Russia blocked the 2022 nuclear Nonproliferation Treaty (NPT) Review Conference from reaching consensus on a substantive outcome document on Aug. 26 because of differences over the nuclear safety crisis caused by the Russian occupation of the Zaporizhzhia nuclear power plant in Ukraine.
At a time of rising nuclear dangers, 151 NPT states-parties worked intensively Aug. 1–26 at UN headquarters to hammer out a document designed to assess implementation of the landmark treaty and identify actions to advance its core goals and objectives of disarmament, nonproliferation, and the peaceful uses of nuclear energy.
But the effort to agree on a joint declaration collapsed in the final hours of the conference when Russia demanded changes to several paragraphs in the 35-page draft outcome document, including those that stressed “the importance of ensuring control by Ukraine’s competent authorities” of the Zaporizhzhia facility.
Ukraine and dozens of other countries originally sought explicit references to Russia’s responsibility for the deterioration of safety at the nuclear plant, which was seized by Russia in March.
Russian and Ukrainian officials exchanged accusations over the course of the conference and in a special session of the UN Security Council on Aug. 10 about who bore responsibility for the shelling of the Zaporizhzhia facility, which remains occupied by Russian military forces. The text was modified in an effort to strike an acceptable balance, but in the end, Russia was alone in opposing the compromise language.
The result marks the second consecutive NPT review conference that failed to reach consensus on a final outcome document. Given the growing tensions among the five nuclear-armed NPT member states, the conference conclusion was not surprising. Never before has an NPT conference been convened in the midst of a major war in Europe involving one of the treaty’s three depositary states: the United States, the United Kingdom, and Russia.
In remarks following the meeting, conference president Gustavo Zlauvinen said that, despite the failure to reach consensus, “this should not detract from the fact that the states have engaged in sustained, in-depth negotiations…that brought us extremely close to an outcome document that contained agreed actions steps. This shows the commitment by all delegations to the treaty” and “provides a basis for momentum going forward.”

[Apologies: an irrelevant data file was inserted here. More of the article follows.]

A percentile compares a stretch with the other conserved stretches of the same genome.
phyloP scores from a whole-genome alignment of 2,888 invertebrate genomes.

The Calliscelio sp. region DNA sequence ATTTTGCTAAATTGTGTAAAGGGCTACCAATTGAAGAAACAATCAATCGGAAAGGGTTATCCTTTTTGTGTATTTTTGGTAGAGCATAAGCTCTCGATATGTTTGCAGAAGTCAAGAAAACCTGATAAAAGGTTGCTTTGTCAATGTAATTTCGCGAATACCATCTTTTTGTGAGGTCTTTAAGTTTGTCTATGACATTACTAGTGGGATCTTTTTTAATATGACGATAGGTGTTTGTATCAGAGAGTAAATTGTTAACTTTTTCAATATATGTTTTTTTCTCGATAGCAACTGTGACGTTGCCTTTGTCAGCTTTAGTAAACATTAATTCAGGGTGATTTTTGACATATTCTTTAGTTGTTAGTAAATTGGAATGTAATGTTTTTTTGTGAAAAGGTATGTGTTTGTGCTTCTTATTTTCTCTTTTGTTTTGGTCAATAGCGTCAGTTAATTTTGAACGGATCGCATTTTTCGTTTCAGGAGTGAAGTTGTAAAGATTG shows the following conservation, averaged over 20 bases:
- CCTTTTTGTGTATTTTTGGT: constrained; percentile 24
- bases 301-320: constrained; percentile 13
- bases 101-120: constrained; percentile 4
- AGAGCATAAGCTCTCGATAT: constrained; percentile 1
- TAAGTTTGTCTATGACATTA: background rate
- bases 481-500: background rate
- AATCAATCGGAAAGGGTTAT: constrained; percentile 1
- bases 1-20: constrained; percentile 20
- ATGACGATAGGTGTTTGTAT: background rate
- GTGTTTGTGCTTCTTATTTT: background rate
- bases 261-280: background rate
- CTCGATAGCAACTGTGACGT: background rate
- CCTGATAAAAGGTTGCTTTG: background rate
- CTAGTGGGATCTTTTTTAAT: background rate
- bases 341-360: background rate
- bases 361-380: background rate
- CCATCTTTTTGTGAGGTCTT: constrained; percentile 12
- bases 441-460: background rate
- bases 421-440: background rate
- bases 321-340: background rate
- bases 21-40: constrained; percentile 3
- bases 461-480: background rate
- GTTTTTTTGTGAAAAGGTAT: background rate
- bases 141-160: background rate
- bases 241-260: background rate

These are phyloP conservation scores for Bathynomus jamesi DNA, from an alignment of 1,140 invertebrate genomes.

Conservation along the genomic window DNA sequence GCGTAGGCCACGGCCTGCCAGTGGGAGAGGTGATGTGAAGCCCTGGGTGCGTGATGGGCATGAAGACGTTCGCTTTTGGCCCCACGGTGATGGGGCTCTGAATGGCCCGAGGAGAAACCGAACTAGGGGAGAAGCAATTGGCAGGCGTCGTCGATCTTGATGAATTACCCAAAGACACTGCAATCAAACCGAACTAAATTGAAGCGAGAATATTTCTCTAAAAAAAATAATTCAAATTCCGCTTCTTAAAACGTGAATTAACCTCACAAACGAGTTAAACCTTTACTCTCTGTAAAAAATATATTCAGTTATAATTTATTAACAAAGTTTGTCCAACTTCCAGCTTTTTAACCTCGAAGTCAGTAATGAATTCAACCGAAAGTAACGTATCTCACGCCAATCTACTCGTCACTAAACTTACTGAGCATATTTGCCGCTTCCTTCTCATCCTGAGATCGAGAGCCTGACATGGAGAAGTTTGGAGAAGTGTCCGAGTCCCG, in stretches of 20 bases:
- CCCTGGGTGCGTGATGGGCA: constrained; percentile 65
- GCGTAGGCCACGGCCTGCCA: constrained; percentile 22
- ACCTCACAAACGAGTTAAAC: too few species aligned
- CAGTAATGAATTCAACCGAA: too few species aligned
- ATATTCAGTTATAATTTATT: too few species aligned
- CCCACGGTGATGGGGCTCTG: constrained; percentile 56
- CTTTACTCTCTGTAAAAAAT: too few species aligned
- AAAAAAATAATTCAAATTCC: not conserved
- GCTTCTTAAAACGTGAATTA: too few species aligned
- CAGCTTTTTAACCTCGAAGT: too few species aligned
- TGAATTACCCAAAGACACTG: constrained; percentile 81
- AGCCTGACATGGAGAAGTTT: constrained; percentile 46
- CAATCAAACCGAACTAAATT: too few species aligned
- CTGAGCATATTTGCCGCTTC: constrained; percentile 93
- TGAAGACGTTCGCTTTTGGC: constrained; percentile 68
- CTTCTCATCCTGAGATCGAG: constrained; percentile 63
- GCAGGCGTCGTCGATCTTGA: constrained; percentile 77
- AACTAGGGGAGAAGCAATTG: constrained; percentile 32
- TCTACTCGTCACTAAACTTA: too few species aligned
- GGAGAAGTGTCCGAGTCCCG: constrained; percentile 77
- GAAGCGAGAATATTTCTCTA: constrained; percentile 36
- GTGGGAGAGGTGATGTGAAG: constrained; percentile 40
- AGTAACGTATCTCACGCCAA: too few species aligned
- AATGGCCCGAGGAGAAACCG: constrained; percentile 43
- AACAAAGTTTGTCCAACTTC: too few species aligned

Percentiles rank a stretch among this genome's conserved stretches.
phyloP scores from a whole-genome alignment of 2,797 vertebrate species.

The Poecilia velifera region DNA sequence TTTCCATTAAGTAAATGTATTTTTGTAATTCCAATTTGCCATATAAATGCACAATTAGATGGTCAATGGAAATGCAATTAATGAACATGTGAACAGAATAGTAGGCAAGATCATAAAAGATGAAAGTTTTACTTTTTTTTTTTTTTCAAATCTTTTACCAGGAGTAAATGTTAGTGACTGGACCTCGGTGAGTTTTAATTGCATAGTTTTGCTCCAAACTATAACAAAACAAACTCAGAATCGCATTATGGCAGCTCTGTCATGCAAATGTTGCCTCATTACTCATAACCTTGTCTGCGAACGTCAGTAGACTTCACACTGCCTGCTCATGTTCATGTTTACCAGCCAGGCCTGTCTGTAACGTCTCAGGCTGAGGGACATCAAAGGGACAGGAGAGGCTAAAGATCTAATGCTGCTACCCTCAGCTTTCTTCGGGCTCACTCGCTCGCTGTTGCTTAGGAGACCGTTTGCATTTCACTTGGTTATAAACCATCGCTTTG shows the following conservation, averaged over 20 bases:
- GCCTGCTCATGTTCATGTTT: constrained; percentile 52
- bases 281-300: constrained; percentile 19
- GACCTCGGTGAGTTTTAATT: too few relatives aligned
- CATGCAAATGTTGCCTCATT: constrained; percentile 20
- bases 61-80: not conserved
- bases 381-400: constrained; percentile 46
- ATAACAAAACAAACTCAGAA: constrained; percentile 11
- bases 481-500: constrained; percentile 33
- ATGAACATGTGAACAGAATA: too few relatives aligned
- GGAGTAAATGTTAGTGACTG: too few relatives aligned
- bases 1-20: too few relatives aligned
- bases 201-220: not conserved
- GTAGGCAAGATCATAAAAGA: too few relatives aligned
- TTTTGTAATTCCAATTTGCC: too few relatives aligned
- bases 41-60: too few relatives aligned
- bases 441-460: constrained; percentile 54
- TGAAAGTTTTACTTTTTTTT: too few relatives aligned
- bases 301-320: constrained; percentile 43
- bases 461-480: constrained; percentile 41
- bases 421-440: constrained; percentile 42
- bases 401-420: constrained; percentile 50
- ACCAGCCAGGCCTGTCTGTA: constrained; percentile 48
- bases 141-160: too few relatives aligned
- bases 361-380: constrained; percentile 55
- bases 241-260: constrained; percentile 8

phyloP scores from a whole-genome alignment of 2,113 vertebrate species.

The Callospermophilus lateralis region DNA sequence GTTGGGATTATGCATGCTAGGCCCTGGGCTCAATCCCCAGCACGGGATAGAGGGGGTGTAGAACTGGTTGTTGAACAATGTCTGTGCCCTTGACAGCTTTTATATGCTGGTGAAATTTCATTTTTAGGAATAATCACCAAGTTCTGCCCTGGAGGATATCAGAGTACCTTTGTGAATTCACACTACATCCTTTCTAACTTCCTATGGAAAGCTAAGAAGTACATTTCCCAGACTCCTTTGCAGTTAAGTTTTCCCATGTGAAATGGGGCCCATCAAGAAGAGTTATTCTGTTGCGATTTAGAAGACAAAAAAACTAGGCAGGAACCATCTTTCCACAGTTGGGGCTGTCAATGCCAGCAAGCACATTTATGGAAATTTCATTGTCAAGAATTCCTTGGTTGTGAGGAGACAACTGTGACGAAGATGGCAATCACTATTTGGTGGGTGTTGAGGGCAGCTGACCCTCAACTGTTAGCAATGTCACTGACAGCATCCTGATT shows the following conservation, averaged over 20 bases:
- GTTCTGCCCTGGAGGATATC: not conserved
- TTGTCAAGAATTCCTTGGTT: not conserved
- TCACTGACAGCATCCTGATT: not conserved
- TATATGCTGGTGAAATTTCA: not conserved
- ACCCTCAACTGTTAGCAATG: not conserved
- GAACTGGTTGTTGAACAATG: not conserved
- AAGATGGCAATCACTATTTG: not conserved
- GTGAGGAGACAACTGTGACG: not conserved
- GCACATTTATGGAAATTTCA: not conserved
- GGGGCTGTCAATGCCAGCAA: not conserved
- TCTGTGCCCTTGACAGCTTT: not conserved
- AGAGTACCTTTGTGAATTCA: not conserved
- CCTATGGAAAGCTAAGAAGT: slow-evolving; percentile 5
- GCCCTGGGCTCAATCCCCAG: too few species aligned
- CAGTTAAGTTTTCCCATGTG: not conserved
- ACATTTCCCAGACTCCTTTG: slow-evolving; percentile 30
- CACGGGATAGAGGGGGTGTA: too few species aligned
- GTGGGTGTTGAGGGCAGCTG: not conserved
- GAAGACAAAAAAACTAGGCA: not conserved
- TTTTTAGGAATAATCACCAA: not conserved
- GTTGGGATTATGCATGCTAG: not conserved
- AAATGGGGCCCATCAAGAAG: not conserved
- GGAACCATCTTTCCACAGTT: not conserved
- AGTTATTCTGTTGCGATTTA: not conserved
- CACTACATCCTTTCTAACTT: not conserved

Zlauvinen cited the conference agreement on a procedural measure “to establish a working group to strengthen the review cycle to achieve more transparency and accountability and to accelerate the actions states have agreed to pursue.”
The conference breakdown also elicited expressions of disappointment and determination from many of the states-parties.“[T]he NPT will remain a fundamental and irreplaceable cornerstone of the rules-based order,” insisted Adam Scheinman, head of the U.S. delegation, in a closing statement on Aug. 26. “This month has shown that while we still have much work to do, we do agree on more than we disagree, and we are prepared to define ourselves by what we hold in common rather than by what divides us.”
Russia may have been alone in blocking consensus, but it was not the only nuclear-weapon state that resisted making clear commitments to fulfill NPT goals. As time ran out on the conference, many states-parties expressed unhappiness with various elements of the Aug. 25 draft final outcome document, but chose not to oppose consensus. Many non-nuclear-weapon states were displeased with the lack of ambition in the disarmament action plan after years of inaction.
“Costa Rica was prepared to join the consensus on the final document because of our commitment to the treaty…. In truth, the document was well below our expectations, falling short on concrete measures to advance us toward nuclear disarmament,” Maritza Chan, the Costa Rican ambassador to the United Nations, said in her closing statement on Aug. 26.